But that first day, meandering home, I dropped it.


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Sunday, August 17, 2014

Measuring Minnesota's Sustainability

Yesterday, August 16, was World Honeybee Day. Although I'm a beekeeper wannabe, somehow that important information escaped me until this morning. (I think it has something to do with the schedule I have for early morning checks on a number of web sites compared to mid-morning updates for several of those sites.) Anyhow, the photo on the (belated) linked announcement gives me an indication of just how much I need to improve my macro photography. I know that digital photography means I can take lots of shots at no additional cost. It doesn't mean that the subjects (bees and flowers in this case) will hold still long enough for me to take all those shots. Sometimes, though, I just get lucky.

bee on pansy
Photo by J. Harrington

My Minnesota has been on a "sustainability kick" recently. We hope to convince Minnesota to go "back to the future." Evidence can be found on the Minnesota Sustainable Communities Network's web site. On it there's a page called Sustainability 101. It has lots of resources and explanations. What troubles me, though, is there's a time gap that keeps the subject from becoming "today's news." Minnesota Planning's 1998 publication Sustainable Development: The Very Idea, although updated in 2011 with Minnesota Milestones data through 2008 or 2009, isn't likely to generate much news coverage in 2013 or 2014, even though, on balance, it appears that we haven't yet turned the corner on sustainability, according to this summary in the report.

Environment

The Environment goals are divided into four sub-goals. First, Minnesotans will conserve natural resources to give future generations a healthy environment and a strong economy. Second, Minnesotans will improve the quality of the air, water and earth. Third, Minnesotans will restore and maintain healthy ecosystems that support diverse plants and wildlife. Fourth, Minnesotans will have opportunities to enjoy the state's natural resources. The indicators related to the Environment are aligned to these five areas.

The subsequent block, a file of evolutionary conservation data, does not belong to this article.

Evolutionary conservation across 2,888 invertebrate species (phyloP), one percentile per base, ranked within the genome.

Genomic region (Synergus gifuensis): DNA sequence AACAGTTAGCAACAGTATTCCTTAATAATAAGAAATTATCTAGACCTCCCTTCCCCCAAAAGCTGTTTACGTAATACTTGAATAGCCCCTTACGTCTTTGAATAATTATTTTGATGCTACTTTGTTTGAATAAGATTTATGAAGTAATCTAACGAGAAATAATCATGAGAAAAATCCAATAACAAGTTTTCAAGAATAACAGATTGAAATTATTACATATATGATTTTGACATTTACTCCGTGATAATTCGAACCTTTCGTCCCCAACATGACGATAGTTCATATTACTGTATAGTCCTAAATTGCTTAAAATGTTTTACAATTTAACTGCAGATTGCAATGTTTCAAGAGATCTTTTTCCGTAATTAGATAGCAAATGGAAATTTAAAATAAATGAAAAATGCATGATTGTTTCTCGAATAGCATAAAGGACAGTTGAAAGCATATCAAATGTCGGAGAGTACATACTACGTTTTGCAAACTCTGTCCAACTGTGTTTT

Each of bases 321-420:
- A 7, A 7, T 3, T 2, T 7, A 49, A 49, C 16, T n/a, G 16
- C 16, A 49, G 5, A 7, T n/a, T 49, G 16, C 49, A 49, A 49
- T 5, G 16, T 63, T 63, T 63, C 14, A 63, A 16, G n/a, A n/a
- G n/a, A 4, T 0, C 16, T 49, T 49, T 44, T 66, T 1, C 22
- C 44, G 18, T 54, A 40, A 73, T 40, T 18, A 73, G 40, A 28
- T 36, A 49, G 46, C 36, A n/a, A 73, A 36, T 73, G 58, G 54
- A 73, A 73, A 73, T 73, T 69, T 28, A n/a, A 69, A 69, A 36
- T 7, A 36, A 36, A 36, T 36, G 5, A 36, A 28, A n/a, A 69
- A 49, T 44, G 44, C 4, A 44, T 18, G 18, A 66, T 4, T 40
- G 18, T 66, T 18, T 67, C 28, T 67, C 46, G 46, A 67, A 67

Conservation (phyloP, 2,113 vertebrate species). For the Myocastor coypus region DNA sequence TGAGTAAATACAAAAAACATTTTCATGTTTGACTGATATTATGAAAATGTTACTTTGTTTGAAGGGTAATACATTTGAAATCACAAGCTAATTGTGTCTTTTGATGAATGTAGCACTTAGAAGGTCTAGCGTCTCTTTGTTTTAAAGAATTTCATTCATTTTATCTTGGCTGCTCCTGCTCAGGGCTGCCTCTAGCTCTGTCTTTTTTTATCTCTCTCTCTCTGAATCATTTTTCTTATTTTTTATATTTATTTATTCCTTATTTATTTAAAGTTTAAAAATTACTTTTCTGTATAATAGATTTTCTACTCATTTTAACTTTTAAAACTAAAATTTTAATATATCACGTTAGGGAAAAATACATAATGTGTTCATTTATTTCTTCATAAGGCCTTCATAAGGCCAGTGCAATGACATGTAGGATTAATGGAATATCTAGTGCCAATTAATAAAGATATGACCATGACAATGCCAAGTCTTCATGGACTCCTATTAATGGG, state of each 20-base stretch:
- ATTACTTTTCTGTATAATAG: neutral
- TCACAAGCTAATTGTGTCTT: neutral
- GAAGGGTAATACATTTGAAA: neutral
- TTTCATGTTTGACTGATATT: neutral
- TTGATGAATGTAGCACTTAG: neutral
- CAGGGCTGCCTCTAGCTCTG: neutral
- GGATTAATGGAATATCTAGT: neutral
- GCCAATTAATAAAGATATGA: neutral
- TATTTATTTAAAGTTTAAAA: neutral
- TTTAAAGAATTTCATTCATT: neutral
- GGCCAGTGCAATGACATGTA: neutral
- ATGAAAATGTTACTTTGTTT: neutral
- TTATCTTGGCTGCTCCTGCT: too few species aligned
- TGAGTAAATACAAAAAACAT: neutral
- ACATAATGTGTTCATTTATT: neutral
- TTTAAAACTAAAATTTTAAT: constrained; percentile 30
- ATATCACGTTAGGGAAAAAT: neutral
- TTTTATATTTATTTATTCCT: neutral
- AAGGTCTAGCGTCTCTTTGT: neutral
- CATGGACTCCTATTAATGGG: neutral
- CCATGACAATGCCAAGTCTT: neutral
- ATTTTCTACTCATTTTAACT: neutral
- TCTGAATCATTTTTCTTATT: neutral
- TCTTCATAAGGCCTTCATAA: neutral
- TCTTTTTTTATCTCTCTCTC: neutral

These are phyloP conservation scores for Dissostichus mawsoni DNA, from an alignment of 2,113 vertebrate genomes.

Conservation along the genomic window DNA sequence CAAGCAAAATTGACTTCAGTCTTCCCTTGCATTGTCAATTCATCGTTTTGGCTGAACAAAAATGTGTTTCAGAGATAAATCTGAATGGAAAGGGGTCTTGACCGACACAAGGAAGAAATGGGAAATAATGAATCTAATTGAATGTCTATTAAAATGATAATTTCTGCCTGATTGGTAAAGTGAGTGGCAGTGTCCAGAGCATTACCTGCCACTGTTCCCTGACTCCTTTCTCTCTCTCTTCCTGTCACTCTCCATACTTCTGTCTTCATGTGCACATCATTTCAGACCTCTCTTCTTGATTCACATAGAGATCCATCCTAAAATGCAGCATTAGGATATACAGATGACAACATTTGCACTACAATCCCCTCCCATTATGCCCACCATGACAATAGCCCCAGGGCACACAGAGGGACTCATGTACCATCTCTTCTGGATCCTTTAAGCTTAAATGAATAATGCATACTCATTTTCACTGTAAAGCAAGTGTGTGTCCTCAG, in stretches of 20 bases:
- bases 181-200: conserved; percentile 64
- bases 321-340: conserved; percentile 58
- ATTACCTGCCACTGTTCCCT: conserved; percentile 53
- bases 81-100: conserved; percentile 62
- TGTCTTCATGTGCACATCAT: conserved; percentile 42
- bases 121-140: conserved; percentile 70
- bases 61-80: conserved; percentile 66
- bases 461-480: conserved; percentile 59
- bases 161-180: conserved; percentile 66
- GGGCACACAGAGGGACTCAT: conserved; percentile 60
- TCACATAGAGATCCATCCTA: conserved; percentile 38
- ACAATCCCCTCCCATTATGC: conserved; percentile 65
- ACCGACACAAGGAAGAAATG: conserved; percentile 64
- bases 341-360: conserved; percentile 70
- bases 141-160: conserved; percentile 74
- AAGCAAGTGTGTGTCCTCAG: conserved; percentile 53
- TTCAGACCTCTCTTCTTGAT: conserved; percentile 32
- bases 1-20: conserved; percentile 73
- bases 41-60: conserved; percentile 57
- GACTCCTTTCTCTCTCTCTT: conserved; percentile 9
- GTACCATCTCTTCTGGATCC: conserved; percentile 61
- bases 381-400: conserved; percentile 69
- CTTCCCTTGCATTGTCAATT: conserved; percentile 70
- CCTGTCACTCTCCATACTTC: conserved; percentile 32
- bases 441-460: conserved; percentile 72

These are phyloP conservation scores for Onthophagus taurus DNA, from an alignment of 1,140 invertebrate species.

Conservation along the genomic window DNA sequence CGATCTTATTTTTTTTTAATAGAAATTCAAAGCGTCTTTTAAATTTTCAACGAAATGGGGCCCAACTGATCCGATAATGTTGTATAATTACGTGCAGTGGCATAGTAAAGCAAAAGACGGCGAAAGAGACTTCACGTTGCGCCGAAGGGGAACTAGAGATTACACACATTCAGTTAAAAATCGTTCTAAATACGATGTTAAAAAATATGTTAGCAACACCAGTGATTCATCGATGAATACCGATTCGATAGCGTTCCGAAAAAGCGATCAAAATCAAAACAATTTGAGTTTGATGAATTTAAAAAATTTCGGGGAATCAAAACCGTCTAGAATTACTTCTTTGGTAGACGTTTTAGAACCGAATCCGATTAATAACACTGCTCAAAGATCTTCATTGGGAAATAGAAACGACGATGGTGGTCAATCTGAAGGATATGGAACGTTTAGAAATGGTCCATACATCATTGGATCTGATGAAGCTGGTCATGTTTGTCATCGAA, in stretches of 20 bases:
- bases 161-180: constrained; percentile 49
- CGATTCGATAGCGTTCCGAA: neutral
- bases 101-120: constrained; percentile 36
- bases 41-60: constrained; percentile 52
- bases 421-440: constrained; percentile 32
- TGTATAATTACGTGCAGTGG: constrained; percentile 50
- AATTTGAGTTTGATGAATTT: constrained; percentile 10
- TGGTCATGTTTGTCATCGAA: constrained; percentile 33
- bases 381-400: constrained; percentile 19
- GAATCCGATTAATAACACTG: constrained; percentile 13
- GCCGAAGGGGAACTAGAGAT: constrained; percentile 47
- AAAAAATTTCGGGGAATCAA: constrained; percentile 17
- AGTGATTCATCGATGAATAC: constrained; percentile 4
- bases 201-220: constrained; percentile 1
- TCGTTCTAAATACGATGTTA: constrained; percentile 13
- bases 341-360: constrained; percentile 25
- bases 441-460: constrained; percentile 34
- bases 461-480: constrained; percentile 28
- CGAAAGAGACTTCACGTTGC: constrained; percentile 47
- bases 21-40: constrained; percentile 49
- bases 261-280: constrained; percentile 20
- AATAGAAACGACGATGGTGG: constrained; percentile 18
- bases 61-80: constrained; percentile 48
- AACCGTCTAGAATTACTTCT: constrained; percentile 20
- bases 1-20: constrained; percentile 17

Only one of 10 environmental indicators showed a positive trend. It should be noted that widely-accepted statewide environmental indicators are hard to find and national comparisons are scarce. [emphasis added]

Three indicators changed to a negative direction. Minnesotans are using more water resources. Data sources point to declines in many species of breeding birds, raising concerns about the health of Minnesota’s diverse ecosystems. Participation in traditional forms of outdoor recreation has declined as younger generations turn to alternative forms of entertainment.

On the positive side, lake water clarity in Minnesota appears to be improving overall, with more lakes showing improvement than deterioration.

The remaining five environmental indicators showed no clear change. These include greenhouse gases, energy consumption, frog and loon populations, and air and water quality.
I've had the pleasure of working for government, for "for profit" businesses and in the non-profit sector. In each of the three, effective managers stressed that "what isn't measured, isn't managed." Effective managers also recognized the need for consistent and frequent communication. Because of that, I was favorably impressed when Friends of the Mississippi River (FMR) and the National Park Service (NPS) teamed up to develop a "State of the River" report for the Mississippi as it flows through the Twin Cities. I know that our governors have delivered State of the State addresses to Minnesota's legislature on a regular basis. Do we need legislation that requires the governor to report on Minnesota Milestones as a required element in a State of the State address? I think that might help focus our, and our local media's, attention on some important news that otherwise gets neglected or "spun" in a different direction by special studies and press releases.